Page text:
Adams J, Nettle D. Time perspective, personality and smoking, body mass, and physical activity: an empirical study. Br J Health Psychol. 2009;14(1):83–105.
Norman P, Boer H, Seydel E. Protection motivation theory. In: Conner M, Norman P, editors. Predicting health behavior. 2nd ed. London: Open University Press; 2005. p. 81–126.
Rogers RW. A Protection Motivation Theory of fear appeals and attitude change. J Psychol. 1975;91(1):93–114.
Kristoffersen AE, Sirois FM, Stub T, Hansen AH. Prevalence and predictors of complementary and alternative medicine use among people with coronary heart disease or at risk for this in the Tromsø 6 study: a comparative analysis using Protection Motivation theory. BMC Complement Altern Med. 2017;17(1):324.
Alexander GK, Innes KE, Selfe TK, Brown CJ. “More than I expected”: perceived benefits of yoga practice among older adults at risk for cardiovascular disease. Complement Ther Med. 2013;21(1):14–28.
Sirois FM. Treatment seeking and experience with complementary/alternative medicine: a continuum of choice. J Altern Complement Med. 2002;8(2):127–34.
Barnes PM, Bloom B, Nahin RL. Complementary and alternative medicine use among adults and children: United States, 2007. In: National Health Statistics Report; 2008.
Kessler RC, Andrews G, Colpe LJ, Hiripi E, Mroczek DK, Normand SLT, Walters EE, Zaslavsky AM. Short screening scales to monitor population prevalences and trends in non-specific psychological distress. Psychol Med. 2002;32(6):959–76.
StataCorp. Survey data reference manual. College Station: Stata Press; 2011.
Nahin RL, Dahlhamer JM, Taylor BL, Barnes PM, Stussman BJ, Simile CM, Blackman MR, Chesney MA, Jackson M, Miller H, et al. Health behaviors and risk factors in those who use complementary and alternative medicine. BMC Public Health. 2007;7:217.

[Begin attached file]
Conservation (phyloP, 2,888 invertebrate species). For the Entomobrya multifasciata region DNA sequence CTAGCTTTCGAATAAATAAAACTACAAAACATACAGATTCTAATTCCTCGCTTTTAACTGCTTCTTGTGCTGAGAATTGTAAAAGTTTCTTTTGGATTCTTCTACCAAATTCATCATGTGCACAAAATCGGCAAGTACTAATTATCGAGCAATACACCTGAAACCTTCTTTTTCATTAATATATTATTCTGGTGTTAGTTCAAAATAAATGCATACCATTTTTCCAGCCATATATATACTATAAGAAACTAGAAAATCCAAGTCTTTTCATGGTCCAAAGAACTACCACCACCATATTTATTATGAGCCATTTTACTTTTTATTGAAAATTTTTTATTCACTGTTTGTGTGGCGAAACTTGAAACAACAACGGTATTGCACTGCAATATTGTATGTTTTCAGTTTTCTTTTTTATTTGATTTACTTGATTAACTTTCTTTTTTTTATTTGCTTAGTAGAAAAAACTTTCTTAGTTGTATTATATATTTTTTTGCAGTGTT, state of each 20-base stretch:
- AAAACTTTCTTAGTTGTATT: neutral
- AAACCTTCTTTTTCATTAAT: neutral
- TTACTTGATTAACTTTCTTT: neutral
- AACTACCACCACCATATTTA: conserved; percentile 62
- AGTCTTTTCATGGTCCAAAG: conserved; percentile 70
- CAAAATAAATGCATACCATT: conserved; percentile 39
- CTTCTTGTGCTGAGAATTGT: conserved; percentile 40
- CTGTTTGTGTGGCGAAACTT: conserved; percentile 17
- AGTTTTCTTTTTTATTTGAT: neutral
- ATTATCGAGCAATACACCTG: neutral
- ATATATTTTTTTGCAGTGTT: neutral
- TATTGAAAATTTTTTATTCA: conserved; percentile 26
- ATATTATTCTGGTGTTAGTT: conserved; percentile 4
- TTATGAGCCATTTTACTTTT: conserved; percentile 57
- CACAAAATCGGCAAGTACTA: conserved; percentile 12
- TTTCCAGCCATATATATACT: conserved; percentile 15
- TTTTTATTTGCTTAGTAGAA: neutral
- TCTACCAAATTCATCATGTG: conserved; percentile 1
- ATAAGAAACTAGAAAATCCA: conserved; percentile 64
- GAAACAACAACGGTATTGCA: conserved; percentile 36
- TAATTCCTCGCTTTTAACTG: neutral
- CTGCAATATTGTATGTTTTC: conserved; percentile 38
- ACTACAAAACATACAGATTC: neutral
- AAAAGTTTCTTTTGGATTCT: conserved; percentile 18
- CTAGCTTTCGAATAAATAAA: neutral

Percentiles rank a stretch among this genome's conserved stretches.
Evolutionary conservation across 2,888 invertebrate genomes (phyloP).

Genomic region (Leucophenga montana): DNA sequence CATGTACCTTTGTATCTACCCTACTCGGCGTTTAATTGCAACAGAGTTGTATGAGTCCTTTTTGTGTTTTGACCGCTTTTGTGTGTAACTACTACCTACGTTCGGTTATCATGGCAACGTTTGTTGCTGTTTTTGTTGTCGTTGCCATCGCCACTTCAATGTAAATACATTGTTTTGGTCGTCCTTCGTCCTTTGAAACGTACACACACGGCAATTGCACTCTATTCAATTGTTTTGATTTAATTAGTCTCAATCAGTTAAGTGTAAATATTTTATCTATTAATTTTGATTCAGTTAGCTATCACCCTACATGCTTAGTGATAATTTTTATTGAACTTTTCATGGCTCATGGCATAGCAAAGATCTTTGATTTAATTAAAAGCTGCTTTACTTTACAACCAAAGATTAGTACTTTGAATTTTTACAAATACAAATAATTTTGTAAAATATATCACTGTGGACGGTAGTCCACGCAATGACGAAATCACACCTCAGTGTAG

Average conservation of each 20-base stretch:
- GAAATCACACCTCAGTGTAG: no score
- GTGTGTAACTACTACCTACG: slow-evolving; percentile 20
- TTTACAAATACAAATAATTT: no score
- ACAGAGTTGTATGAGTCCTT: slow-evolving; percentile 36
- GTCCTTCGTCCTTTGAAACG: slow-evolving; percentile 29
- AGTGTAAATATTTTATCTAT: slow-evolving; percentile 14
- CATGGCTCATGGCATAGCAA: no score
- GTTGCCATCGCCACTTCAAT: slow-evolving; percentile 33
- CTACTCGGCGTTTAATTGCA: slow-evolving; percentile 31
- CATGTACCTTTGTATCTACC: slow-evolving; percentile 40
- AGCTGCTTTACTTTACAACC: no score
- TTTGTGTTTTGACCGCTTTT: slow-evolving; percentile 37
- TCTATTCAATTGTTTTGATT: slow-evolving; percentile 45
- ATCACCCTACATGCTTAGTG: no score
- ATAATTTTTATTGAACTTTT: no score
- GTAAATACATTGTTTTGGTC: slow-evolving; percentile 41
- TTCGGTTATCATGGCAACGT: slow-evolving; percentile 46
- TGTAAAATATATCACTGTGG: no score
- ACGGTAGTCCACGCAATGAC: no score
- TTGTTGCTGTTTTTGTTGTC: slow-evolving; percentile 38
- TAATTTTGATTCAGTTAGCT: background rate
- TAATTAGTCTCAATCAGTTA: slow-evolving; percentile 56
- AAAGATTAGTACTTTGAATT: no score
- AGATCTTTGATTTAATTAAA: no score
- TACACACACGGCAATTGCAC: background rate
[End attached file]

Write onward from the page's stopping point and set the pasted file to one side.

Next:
Muennig P. The body politic: the relationship between stigma and obesity-associated disease. BMC Public Health. 2008;8:128.
Phelan SM, Burgess DJ, Yeazel MW, Hellerstedt WL, Griffin JM, van Ryn M. Impact of weight bias and stigma on quality of care and outcomes for patients with obesity. Obes Rev. 2015;16(4):319–26.
Saguy AC, Frederick D, Gruys K. Reporting risk, producing prejudice: how news reporting on obesity shapes attitudes about health risk, policy, and prejudice. Soc Sci Med. 2014;111:125–33.
Upchurch DM, Rainisch BW. The importance of wellness among users of complementary and alternative medicine: findings from the 2007 National Health Interview Survey. BMC Complement Altern Med. 2015;15:362.
This study was funded in part by a grant to Dr. Upchurch from the National Institutes of Health, National Center of Complementary and Integrative Health (AT002156). The funder had no role in the design, analysis, interpretation of data, or writing the manuscript for the current study.
Availability of data and materials
The NHIS is publicly available.
Ethics approval and consent to participate
The NHIS is publicly available and de-identified, thus this study was exempt from human subject review.
Consent for publication
The authors declare that they have no competing interests.
Springer Nature remains neutral with regard to jurisdictional claims in published maps and institutional affiliations.
About this article
Cite this article
Upchurch, D.M., Liang, L. & Sirois, F.M. A dual continuum model of the reasons for use of complementary health approaches among overweight and obese adults: findings from the 2012 NHIS. BMC Complement Altern Med 18, 339 (2018). https://doi.org/10.1186/s12906-018-2404-5
- Complementary therapies
- Health motivations
- Health promotion